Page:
+ Be willing to explore questions, issues, and expectations around baptism with the person to be baptized, a member of the clergy, and/or the family.
+ Pray for the members of the baptismal party, especially the candidate, that they might approach the sacrament with reverence and thanksgiving.
O God, you prepared your disciples for the coming of the Spirit through the teaching of your Son Jesus Christ: Make the hearts and minds of your servants ready to receive the blessing of the Holy Spirit, that they may be filled with the strength of his presence: through Jesus Christ our Lord. Amen.
– For those about to be Baptized or to renew their Baptismal Covenant (BCP, p. 819)
+ Delve into some of the resources about baptism listed at the end of this article. These provide historical information about the sacrament and excellent explanations of its meaning.
How Can Sponsors Be Involved with Their Baptized Persons?
+ Remembering anniversary of the baptism through a card, letter, phone call or visit;
+ Noting other life events in a Christian manner, for example, birthdays, graduations, marriage, birth of children, illness, bereavement;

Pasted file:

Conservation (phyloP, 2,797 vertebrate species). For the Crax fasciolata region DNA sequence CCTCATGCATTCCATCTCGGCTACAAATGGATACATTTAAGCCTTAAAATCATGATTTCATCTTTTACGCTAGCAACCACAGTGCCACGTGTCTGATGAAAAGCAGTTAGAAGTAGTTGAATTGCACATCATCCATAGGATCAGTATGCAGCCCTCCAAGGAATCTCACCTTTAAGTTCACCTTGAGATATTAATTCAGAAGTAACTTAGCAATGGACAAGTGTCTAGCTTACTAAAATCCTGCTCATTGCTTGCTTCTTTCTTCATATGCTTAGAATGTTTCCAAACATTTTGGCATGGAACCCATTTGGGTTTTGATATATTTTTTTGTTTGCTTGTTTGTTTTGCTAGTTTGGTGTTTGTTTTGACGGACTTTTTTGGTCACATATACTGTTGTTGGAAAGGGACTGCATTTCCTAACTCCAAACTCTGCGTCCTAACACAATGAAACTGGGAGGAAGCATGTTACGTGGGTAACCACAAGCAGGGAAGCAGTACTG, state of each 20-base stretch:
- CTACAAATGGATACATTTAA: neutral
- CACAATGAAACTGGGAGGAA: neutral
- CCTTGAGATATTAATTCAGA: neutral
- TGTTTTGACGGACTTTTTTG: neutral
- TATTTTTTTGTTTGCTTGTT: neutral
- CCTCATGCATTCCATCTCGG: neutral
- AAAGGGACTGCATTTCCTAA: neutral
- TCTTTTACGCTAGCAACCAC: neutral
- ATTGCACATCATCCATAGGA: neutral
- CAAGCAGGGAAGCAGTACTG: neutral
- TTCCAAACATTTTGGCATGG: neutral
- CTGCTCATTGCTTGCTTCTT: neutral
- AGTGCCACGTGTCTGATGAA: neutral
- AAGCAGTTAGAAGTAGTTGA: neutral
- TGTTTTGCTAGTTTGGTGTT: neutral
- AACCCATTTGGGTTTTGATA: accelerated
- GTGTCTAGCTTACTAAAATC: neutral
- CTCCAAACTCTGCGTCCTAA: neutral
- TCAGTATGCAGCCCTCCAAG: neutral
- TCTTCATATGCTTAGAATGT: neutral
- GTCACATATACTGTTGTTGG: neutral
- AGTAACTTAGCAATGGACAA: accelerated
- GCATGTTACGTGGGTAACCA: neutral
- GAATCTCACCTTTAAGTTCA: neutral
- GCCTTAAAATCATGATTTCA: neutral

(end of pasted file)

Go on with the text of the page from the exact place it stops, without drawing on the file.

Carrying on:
+ Attending worship services with the baptized person;
+ Expressing an interest in what the baptized person is learning and experiencing in Sunday School or in other settings of religious education:
+ Helping the person learn the basics of Christian worship and practice, such as the Lord?s Prayer, the Apostles? and Nicene Creeds, the Ten Commandments, and the promises of the Baptismal Covenant;
+ Reading and talking with the baptized person about stories from the Bible so the person develops a knowledge and understanding;
+ Talking about bow God continually interacts with the creation and its people;
+ Sharing one’s own spiritual journey and experiences with the baptized person;
+ Being with the baptized person when he or she makes a mature affirmation of faith in the presence of a bishop at some future time. This affirmation includes a public profession of faith by the candidate and a mature acceptance of Christian responsibilities. The Episcopal Church calls this Confirmation.
Almighty end everlasting God, who in the Paschal mystery established the new covenant of reconciliation: Grant that all who have been reborn into fellowship of Christ’s Body may show forth in their lives what they profess by their faith; through Jesus Christ our Lord, who lives and with you and the Holy Spirit, one God, for ever and ever.